Green grids linking supply with demand

The first and most obvious potential benefit of long distance connections through green grids is that it may help regions with low renewable potential still be able to gain access to cheap renewable power. Bangladesh is a good example of a ‘renewables constrained’ country, with no substantial hydro power resources and, because of high population densities and the resultant pressure on agricultural land, very limited space to install utility-scale arrays of solar PV panels or on-shore wind farms. But because Bangladesh is connected to a regional grid that trades power between itself, Bhutan, India, and Nepal, it still has potential access to low cost solar and wind power from India and hydropower from the Himalayas.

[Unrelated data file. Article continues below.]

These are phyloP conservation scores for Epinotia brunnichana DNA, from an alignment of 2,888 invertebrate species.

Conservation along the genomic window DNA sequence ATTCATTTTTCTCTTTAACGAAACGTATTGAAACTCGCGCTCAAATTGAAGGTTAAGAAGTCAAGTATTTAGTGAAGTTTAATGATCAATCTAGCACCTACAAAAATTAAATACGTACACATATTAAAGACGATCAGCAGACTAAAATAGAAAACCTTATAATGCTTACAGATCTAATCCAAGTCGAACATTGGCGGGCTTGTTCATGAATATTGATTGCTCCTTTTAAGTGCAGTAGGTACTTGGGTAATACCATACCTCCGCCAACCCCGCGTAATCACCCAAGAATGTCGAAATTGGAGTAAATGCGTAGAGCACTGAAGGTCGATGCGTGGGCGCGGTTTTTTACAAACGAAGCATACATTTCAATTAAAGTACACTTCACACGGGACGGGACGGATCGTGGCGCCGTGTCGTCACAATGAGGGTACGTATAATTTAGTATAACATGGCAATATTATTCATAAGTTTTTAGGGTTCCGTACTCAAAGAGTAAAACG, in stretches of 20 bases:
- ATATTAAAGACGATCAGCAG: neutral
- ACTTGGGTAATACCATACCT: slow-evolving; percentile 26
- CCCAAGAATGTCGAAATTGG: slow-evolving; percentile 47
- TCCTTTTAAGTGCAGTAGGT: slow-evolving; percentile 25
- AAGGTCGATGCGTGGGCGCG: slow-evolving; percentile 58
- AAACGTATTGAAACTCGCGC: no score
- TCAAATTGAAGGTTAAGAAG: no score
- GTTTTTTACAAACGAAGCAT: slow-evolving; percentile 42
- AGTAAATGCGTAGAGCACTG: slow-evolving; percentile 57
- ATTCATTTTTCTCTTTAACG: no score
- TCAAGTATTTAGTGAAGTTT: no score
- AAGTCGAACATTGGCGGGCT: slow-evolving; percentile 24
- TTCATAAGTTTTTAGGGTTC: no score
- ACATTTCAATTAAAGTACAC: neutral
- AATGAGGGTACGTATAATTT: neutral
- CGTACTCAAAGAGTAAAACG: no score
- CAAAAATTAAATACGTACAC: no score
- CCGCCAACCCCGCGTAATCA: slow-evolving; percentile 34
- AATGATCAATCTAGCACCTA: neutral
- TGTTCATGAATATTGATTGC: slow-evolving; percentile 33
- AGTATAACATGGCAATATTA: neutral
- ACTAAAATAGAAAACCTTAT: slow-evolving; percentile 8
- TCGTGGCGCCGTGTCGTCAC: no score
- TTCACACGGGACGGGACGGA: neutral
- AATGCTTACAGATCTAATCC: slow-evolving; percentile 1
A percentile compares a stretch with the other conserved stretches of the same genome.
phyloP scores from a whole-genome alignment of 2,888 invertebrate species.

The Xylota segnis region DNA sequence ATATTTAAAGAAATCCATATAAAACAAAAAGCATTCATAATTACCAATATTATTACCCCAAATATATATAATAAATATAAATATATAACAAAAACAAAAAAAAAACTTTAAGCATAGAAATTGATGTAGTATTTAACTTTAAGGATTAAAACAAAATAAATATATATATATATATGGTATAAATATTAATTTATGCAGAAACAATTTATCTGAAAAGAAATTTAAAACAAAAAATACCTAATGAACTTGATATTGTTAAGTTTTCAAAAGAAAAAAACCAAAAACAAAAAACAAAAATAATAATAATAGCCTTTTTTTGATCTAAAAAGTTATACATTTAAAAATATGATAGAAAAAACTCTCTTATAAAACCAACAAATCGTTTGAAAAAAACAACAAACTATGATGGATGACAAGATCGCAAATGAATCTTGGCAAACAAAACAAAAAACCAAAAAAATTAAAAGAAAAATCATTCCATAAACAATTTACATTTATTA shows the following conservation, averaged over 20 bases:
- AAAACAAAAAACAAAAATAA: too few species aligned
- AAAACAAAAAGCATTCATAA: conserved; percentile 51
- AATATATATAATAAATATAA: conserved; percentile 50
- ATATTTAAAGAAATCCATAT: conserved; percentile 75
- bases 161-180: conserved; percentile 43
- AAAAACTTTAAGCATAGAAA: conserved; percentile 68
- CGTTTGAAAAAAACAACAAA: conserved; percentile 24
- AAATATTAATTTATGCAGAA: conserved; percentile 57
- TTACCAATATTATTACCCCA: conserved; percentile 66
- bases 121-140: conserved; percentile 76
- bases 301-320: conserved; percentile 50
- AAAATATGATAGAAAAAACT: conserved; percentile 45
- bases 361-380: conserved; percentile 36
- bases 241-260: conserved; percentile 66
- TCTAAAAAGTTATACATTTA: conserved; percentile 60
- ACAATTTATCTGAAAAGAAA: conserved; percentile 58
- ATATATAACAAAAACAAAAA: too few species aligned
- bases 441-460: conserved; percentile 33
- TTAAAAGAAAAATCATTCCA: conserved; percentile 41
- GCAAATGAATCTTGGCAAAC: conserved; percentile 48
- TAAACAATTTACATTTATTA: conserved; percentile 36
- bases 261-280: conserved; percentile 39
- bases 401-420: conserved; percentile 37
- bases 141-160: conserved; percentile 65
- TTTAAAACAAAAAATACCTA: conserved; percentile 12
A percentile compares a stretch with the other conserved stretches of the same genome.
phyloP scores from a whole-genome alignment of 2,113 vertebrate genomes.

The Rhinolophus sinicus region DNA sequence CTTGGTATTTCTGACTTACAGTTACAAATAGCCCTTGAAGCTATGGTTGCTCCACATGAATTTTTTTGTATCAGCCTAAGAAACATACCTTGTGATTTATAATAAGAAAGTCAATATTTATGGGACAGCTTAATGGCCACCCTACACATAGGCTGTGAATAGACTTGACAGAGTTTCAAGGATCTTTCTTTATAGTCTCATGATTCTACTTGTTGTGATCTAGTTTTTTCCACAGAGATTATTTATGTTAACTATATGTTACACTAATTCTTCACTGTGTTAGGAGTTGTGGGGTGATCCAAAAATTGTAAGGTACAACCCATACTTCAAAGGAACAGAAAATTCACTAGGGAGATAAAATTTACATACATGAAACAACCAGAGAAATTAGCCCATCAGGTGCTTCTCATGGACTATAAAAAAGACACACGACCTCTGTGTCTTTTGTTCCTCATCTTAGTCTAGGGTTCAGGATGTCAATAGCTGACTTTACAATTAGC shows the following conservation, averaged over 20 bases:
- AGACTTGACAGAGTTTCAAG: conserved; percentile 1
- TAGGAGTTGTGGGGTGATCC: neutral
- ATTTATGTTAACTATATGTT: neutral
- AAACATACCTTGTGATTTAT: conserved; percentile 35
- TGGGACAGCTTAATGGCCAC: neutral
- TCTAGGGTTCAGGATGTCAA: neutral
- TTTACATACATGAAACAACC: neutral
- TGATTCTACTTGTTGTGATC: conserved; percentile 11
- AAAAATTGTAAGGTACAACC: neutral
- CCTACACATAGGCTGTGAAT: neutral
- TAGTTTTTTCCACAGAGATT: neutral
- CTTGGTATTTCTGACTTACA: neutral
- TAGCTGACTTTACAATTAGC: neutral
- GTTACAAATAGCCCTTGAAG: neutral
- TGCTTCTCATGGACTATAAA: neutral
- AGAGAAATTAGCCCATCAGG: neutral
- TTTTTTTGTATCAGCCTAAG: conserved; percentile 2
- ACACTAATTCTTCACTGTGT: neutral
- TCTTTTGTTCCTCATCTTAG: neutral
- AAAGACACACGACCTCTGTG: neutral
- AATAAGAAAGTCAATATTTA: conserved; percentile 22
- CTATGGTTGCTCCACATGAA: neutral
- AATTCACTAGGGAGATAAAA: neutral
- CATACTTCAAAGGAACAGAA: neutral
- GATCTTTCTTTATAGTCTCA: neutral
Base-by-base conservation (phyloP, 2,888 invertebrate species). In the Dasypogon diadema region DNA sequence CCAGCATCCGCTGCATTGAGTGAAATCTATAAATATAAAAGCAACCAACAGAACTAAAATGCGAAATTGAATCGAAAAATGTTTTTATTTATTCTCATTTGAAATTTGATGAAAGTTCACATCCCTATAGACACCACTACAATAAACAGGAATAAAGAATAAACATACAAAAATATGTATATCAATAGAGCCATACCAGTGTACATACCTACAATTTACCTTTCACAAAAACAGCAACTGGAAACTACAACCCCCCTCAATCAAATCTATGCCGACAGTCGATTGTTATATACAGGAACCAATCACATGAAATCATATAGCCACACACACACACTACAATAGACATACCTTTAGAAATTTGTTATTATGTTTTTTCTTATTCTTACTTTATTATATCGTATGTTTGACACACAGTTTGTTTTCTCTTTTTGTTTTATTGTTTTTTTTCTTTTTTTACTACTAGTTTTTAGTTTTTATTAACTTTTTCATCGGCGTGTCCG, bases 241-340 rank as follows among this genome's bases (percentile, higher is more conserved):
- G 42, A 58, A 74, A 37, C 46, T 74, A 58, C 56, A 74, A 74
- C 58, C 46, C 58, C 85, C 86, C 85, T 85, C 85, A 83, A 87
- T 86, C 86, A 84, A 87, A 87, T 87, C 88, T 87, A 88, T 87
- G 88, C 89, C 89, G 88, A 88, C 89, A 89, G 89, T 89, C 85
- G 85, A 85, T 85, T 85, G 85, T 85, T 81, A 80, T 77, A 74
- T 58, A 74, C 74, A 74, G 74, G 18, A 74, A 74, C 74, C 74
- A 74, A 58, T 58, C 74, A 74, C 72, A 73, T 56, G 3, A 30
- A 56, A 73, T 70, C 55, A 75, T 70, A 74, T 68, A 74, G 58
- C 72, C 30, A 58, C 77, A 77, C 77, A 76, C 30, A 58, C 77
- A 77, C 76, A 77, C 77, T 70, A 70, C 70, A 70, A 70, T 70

Long distance connections also provide the ability to access different types of renewable power. So continuing with the South Asian example above, while solar and wind are variable across short time periods (hours to days), hydro power is generally more constant in nature, varying in availability mainly across seasons rather than days or hours. This means hydro power from Bhutan and Nepal has the potential to be used to balance demand on the Indian grid when the sun isn’t shining or the wind not blowing. In addition, because of a coincidence of seasonal rainfall and temperature variation, Himalayan hydro potential is at a peak in the monsoon, when temperatures, and the demand for electricity to power air conditioning, is at its highest in India.

Cross border trade underpinning energy security